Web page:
“We welcome the work done by the Parliament to improve the proposal of the Commission; these improvements open the way to a more ambitious mandate in view of the difficult negotiations with the Council, whose common position is well below what is needed for an effective revision of the EED,” said Monica Frassoni, President of EU-ASE. “We are still missing a real sense of urgency and of the exceptional actions and resources needed to implement the Energy Efficiency First principle. This is proven by the fact that energy efficiency was barely mentioned from President Von Der Leyen’s address to the Parliament in her SOTEU speech.”

Therefore, we call on the EU institutions to seize this historic opportunity and to swiftly enter interinstitutional negotiations to reach a final agreement that puts energy efficiency first. To address the climate and energy crisis, the EU can count on energy efficiency measures that are made in Europe, easy to implement and can cost-effectively phase out the EU’s need for Russian fossil fuels.

Check our catalogue with all measures here.

Read the full press release here.

 

Media contact:
Antoan Montignier
+32 499 84 97 28
antoan.montignier@euase.eu

About us
The European Alliance to Save Energy (EU-ASE) is a cross-sectoral, business-led organisation that ensures that the voice of energy efficiency is heard across Europe. EU-ASE members have operations across the 27 Member States of the European Union, employ over 340.000 people in Europe and have an aggregated annual turnover of €115 billion.

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EU-ASE reaction to Extraordinary EU Energy Council

Today, EU energy ministers called on the Commission to adopt emergency measures to help mitigate high energy prices. Concerning the reduction of energy demand, the Council agreed to call for measures for coordinated electricity demand reduction across the EU and to design measures to help solve the issue of decreased liquidity.

The Russian invasion of Ukraine has strongly reduced Europe’s energy supply availability, notably of imported fossil gas. This has been fuelling a rampant increase in prices and energy bills. In August 2022, gas prices reached 340 EUR/MWh. As a reference, in August 2021, the same price was around 40 EUR/MWh. As a consequence of the rising cost of input fuels, benchmark electricity prices in Europe have also surged by almost 300% in 2022.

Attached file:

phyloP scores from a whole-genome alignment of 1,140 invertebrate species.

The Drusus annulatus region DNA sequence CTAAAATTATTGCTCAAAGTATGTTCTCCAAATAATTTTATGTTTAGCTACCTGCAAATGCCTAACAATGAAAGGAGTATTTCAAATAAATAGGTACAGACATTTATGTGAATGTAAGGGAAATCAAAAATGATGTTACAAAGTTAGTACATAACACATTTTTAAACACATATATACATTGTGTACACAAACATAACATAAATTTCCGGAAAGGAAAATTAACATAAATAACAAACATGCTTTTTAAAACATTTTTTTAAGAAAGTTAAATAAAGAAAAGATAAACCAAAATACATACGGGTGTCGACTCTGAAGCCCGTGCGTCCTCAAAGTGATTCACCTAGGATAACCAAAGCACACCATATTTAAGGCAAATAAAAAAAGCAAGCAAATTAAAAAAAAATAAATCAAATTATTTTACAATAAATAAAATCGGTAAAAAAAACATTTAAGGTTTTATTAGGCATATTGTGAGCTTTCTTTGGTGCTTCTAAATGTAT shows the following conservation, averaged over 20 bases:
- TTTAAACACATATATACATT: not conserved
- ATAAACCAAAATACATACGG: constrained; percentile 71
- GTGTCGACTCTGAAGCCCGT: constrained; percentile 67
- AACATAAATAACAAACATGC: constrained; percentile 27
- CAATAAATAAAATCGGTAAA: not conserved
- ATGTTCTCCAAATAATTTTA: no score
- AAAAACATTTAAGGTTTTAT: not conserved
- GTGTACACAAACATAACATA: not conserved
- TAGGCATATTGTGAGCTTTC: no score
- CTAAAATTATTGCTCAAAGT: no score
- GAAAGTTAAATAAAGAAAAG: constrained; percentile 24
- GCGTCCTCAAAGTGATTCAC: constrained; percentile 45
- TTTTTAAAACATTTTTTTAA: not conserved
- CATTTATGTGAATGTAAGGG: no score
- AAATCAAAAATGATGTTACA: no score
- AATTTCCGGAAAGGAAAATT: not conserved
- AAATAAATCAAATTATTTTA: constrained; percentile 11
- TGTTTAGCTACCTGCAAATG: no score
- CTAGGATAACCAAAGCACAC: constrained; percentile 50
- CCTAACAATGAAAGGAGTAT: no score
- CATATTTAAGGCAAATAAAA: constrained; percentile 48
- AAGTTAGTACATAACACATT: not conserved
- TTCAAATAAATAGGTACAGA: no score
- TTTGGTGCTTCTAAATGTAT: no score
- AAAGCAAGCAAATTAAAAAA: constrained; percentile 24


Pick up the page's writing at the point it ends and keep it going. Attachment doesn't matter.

EU-ASE welcomes the reduction of electricity demand by introducing a mandatory target to reduce power consumption at peak hours. This can help in activating demand-side flexibility and to better optimise consumption.

However, we are disappointed of the lack of cohesion demonstrated by the Council. It is going to be very difficult to face the raising energy prices without a much more determined solidarity and common action on the very design and structure of the energy system. This is going to be even more urgent seeing the acceleration of the climate crisis.

The Council shows little ambition to further commit towards long-term energy demand reduction through energy efficiency measures. The EU needs a stronger plan with structural reforms fostering energy savings in the short and long term, in line with the objectives of the Fit for 55 package and the European Green Deal. The EU’s response cannot only be to call for behavioural changes while diverting more resources into fossil fuel infrastructure.

“Reducing our energy demand is essential to prepare for the next winter. Energy efficiency measures reduce costs for households and businesses and can be implemented faster than many other supply-side and infrastructural measures” says Monica Frassoni, president of the European Alliance to Save Energy (EU-ASE). “Thanks to existing energy efficiency solutions, we can address in the short-term the current crisis and, in the longer-term, support the switch to renewable energy sources.”

Recently, EU-ASE developed a catalogue of short to mid-term energy efficiency measures that, if implemented, can phase out the EU’s dependency on imported Russian fossil fuels.

Improving the energy efficiency of the whole energy system is the best way to ensure a cost-effective reduction of energy demand while stimulating sustainable economic growth and job creation. It is also the best way to ensure energy system security, independence and avoid future external energy shocks.

Read the full press release here.

 

Media contact:
Antoan Montignier
+32 499 84 97 28
antoan.montignier@euase.eu

About us
The European Alliance to Save Energy (EU-ASE) is a cross-sectoral, business-led organisation that ensures that the voice of energy efficiency is heard across Europe. EU-ASE members have operations across the 27 Member States of the European Union, employ over 340.000 people in Europe and have an aggregated annual turnover of €115 billion.

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Cómo acelerar la rehabilitación energética de edificios en España: retos y soluciones

Programa: